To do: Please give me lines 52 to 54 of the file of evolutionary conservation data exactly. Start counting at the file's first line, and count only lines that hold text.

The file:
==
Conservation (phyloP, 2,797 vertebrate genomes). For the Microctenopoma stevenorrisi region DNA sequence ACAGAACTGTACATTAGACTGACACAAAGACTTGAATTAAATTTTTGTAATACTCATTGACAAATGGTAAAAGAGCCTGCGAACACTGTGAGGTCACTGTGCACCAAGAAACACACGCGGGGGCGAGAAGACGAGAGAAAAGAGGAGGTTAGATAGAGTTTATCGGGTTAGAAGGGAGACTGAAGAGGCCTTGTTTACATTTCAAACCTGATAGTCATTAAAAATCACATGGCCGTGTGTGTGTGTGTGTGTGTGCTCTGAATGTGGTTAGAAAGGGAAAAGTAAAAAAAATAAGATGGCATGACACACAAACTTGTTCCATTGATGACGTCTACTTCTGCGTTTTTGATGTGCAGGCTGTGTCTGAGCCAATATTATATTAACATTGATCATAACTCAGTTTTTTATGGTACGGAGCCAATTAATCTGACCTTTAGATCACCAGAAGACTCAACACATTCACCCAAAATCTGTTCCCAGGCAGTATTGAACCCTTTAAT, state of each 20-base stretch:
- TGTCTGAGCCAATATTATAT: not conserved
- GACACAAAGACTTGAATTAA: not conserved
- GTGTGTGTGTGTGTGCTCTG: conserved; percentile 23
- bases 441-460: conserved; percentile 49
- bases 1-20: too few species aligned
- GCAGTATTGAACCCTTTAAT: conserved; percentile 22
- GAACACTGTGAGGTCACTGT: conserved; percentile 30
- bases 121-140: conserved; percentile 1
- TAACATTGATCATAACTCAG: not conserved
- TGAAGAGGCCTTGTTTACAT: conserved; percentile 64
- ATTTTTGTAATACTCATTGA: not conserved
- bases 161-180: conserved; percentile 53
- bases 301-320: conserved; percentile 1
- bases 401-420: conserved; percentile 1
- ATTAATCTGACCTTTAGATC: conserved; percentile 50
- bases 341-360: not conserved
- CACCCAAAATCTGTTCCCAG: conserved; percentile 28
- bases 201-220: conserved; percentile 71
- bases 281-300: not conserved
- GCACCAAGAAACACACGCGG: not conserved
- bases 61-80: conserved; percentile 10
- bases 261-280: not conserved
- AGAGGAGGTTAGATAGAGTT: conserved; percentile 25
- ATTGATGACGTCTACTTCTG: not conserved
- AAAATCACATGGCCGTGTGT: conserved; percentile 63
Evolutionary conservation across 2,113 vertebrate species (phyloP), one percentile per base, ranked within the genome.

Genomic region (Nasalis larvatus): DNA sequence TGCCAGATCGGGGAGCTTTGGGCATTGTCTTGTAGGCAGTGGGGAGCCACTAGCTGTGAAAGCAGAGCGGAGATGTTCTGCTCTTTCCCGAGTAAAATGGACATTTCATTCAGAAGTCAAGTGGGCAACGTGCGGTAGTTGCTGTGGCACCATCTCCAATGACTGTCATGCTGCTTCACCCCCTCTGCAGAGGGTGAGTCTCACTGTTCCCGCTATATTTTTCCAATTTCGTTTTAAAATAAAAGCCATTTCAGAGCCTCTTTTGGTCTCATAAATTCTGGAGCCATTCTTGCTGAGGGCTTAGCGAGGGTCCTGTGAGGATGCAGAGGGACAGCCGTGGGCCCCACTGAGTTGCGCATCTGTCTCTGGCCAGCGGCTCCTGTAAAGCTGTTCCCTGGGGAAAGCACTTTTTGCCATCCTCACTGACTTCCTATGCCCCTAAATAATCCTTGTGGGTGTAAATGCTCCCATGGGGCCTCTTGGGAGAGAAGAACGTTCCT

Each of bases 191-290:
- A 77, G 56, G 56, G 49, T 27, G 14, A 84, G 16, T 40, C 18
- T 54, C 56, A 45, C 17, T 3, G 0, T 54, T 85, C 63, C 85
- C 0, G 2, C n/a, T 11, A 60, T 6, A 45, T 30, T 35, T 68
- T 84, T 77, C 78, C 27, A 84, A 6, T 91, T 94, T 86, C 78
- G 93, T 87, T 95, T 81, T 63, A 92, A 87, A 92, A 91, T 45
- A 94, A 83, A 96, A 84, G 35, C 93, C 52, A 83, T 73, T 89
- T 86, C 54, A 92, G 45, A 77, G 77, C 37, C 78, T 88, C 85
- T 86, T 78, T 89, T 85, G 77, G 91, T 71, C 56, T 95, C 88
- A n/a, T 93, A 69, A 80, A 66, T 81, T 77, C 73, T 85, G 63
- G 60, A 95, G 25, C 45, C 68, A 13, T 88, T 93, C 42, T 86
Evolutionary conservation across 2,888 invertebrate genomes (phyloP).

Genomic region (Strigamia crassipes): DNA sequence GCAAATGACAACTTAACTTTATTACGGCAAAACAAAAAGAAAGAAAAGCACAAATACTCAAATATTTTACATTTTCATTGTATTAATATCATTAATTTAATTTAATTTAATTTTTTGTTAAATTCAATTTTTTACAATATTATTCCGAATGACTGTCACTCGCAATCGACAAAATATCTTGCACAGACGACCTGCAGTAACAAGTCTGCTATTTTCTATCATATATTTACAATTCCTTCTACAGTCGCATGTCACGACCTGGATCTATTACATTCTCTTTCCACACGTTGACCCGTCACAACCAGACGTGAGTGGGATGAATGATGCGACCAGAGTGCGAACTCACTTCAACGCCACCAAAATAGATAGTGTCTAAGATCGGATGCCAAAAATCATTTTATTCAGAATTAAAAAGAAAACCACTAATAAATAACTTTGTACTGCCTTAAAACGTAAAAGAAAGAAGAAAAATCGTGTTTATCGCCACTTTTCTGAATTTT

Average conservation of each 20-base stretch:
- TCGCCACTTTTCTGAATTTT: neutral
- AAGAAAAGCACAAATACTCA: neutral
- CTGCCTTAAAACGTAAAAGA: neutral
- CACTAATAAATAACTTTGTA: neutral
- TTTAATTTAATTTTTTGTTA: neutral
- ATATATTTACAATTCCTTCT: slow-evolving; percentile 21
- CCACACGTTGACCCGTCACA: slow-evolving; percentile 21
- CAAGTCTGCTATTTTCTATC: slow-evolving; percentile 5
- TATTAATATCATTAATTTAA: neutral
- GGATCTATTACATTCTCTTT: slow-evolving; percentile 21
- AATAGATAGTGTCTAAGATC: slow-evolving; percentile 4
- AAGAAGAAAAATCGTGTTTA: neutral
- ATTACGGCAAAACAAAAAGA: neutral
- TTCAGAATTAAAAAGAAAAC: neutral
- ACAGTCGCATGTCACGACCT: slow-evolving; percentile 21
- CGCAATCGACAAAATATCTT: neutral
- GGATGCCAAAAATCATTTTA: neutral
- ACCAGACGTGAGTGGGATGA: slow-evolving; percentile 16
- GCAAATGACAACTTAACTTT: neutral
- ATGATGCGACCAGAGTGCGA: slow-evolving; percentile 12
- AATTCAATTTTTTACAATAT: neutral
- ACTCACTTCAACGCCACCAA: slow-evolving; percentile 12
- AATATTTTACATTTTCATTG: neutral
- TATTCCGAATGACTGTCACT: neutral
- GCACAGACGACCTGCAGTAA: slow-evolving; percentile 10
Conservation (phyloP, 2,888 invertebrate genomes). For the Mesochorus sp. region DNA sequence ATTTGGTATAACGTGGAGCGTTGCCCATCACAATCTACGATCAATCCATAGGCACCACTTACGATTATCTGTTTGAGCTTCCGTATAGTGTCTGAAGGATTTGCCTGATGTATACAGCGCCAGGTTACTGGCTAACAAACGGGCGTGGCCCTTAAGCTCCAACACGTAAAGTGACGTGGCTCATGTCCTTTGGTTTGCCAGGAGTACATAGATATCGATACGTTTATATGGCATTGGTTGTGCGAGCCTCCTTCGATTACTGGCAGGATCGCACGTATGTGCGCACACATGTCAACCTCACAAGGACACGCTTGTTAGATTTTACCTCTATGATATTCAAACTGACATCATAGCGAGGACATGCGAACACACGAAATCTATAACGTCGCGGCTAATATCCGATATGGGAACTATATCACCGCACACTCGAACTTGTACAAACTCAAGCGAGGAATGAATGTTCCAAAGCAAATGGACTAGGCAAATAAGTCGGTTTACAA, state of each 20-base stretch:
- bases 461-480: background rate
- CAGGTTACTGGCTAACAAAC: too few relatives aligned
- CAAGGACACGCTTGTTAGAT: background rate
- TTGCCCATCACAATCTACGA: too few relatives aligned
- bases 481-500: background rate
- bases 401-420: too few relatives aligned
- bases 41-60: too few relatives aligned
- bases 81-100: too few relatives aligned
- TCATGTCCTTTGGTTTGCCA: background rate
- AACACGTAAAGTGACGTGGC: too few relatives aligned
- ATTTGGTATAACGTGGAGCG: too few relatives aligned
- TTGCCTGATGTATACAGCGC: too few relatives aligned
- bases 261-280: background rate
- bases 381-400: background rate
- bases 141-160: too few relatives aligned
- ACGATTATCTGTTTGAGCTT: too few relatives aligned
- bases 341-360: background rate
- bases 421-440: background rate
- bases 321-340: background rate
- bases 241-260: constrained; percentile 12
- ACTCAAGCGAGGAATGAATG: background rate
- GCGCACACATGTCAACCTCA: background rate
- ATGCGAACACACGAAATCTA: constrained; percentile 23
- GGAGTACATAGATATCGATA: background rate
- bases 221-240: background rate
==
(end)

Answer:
- GGATCTATTACATTCTCTTT: slow-evolving; percentile 21
- AATAGATAGTGTCTAAGATC: slow-evolving; percentile 4
- AAGAAGAAAAATCGTGTTTA: neutral